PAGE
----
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Jeremy Hull, VP of Innovation at iProspect, looks at some of the things that might be holding marketers back from bridging digital and brick-and-mortar experiences.

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As modern-day marketers, we know that consumers move seamlessly between their digital and physical worlds. Even when they choose to shop in brick-and-mortar locations, mobile often gets them to the nearest store. In fact, 76% of people who search on their smartphones for something nearby visit a business within a day—and 28% of those searches result in a purchase.[see data]1

Most marketers understand the importance of measuring this online-to-offline activity, but there is still confusion about the solutions available, how valid the measurement is, and how to take action on the results.

Below, I’ll share a few of the online-to-offline marketing myths that have taken root and what iProspect has learned about overcoming them.

Myth 1: Online and offline marketing KPIs should be treated separately

To get a complete picture of performance, marketers have to look at online and offline KPIs holistically.

When you’re making important decisions about where to invest budgets or focus optimizations, only factoring in online performance is like trying to get around a foreign country with only half the directions. It’s that much harder to reach your goals. 

You don’t want to miss opportunities to improve performance by ignoring offline metrics. We show our clients their store visits data in Google Ads2 to prove that they’re undervaluing a large segment of the customer base that goes online to find store information. 

One of the key reasons it can be challenging for marketers to actively optimize against a blended online-offline metric is that e-commerce and in-store teams frequently operate separately, without alignment on the same goals. I’ve literally heard clients say, “Why should I use my budget to give the guys down the hall credit for this performance?” Ultimately, it’s critical to work with leaders in the C-suite to help break down these barriers and make the organizational changes needed to ensure teams are working toward the same goal, independent of channels.

Myth 2: I can’t take action without perfect data

Don’t make perfect the enemy of good. Digital marketers often fall into the trap of thinking that data isn’t actionable unless it’s “perfect” or “complete.” They’ve become too comfortable with measurement and attribution frameworks built for a desktop world—a world with linear and easy-to-track consumer journeys, where users click on an ad then purchase on a website from the same device. 

Store visits are calculated by extrapolating data to represent the broader population. Despite the statistical rigor behind it, we often hear from clients that they can’t make business decisions using “estimates.” But any offline measurement solution will require extrapolations, especially if it prioritizes user privacy, notification, and choice by allowing people to actively turn location tracking on or off.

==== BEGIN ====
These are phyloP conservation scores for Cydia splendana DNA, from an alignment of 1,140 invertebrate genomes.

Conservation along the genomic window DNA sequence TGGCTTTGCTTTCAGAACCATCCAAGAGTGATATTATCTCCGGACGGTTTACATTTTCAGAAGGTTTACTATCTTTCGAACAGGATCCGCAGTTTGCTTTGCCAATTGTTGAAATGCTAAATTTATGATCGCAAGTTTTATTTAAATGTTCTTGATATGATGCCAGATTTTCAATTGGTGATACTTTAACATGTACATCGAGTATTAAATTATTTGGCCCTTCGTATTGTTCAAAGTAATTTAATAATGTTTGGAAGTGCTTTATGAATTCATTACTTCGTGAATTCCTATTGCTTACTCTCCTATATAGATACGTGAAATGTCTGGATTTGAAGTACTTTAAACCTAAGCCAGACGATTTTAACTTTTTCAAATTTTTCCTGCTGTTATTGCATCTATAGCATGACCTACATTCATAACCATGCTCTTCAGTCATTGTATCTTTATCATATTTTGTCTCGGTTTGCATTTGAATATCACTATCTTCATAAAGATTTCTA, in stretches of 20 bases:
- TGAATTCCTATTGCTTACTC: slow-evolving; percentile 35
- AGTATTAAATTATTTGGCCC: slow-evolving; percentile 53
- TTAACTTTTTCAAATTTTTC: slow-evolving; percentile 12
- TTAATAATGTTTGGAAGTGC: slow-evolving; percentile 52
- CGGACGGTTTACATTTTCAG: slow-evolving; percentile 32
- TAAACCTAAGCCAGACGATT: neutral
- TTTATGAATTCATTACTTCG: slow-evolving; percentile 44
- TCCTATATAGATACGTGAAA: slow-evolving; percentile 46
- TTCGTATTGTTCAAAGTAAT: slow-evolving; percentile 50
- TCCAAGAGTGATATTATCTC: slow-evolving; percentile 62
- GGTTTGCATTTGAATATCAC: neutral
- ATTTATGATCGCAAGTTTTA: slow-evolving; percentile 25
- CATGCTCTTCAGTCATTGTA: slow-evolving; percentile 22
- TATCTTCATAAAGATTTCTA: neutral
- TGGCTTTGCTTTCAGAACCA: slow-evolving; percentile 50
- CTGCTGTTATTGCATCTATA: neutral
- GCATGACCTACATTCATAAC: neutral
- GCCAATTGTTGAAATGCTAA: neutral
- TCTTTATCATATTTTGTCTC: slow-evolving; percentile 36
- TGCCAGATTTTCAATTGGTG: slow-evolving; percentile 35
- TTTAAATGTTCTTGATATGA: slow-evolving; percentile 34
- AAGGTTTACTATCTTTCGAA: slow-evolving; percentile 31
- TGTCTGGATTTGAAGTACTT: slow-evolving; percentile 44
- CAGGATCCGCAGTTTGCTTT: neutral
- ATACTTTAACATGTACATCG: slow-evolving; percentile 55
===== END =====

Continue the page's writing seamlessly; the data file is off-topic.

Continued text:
This data is crucial for developing estimates that tie your online investment back to your revenue goals. We’ve seen that applying a simple average-order-value calculation to store visits data has been a powerful way for marketers to understand the offline revenue generated by their online ads. And with more advanced tools for store sales measurement, marketers can see how digital campaigns are driving actual in-store transactions.

Myth 3: Testing is too risky for my brand

Brands that move the needle are ones that are willing to bust the status quo. They don’t stick with how things have “always been done.” Rather, they adopt a test-and-learn mindset and are regularly striving to improve performance.

Brands that move the needle are ones that are willing to bust the status quo.

Staples is a great example of this. Over the past few years, iProspect has worked closely with the brand to evolve an online-to-offline marketing strategy that supports both the website and 1,100 stores across the United States.

Staples has always mined its search data to find emerging product trends and new opportunities for keyword expansion. We discovered that a large number of search queries have strong local intent (for example, people searching for “office supply stores near me”).

With that insight, we tested new local keyword categories, prioritizing ones that have a combination of strong search volume, high store visit rates, and profitable retail ROI. We also used distance reporting in AdWords to experiment with more precise geotargeting and bids around a radius. Ultimately, we identified that store visits within 15 miles of a Staples location have the lowest cost-per-visit.

Today, Staples has moved away from using online ROI as its only KPI. Store visits data is now critical to the brand’s bidding and budget decisions, particularly on these new hyperlocal campaigns. This approach resulted in 124% more store visits from non-brand campaigns between 2015 and 2016, while reducing the cost-per-visit by 33%.

Fact: You must have a single goal

Marketers today need to remove any tensions between offline and online performance, and ensure they’re looking at how these channels complement each other. To do this, internal and external brand teams must be aligned on a singular, overarching goal of driving revenue and profit growth. Only then will they really begin to unlock the in-store benefits of their digital campaigns.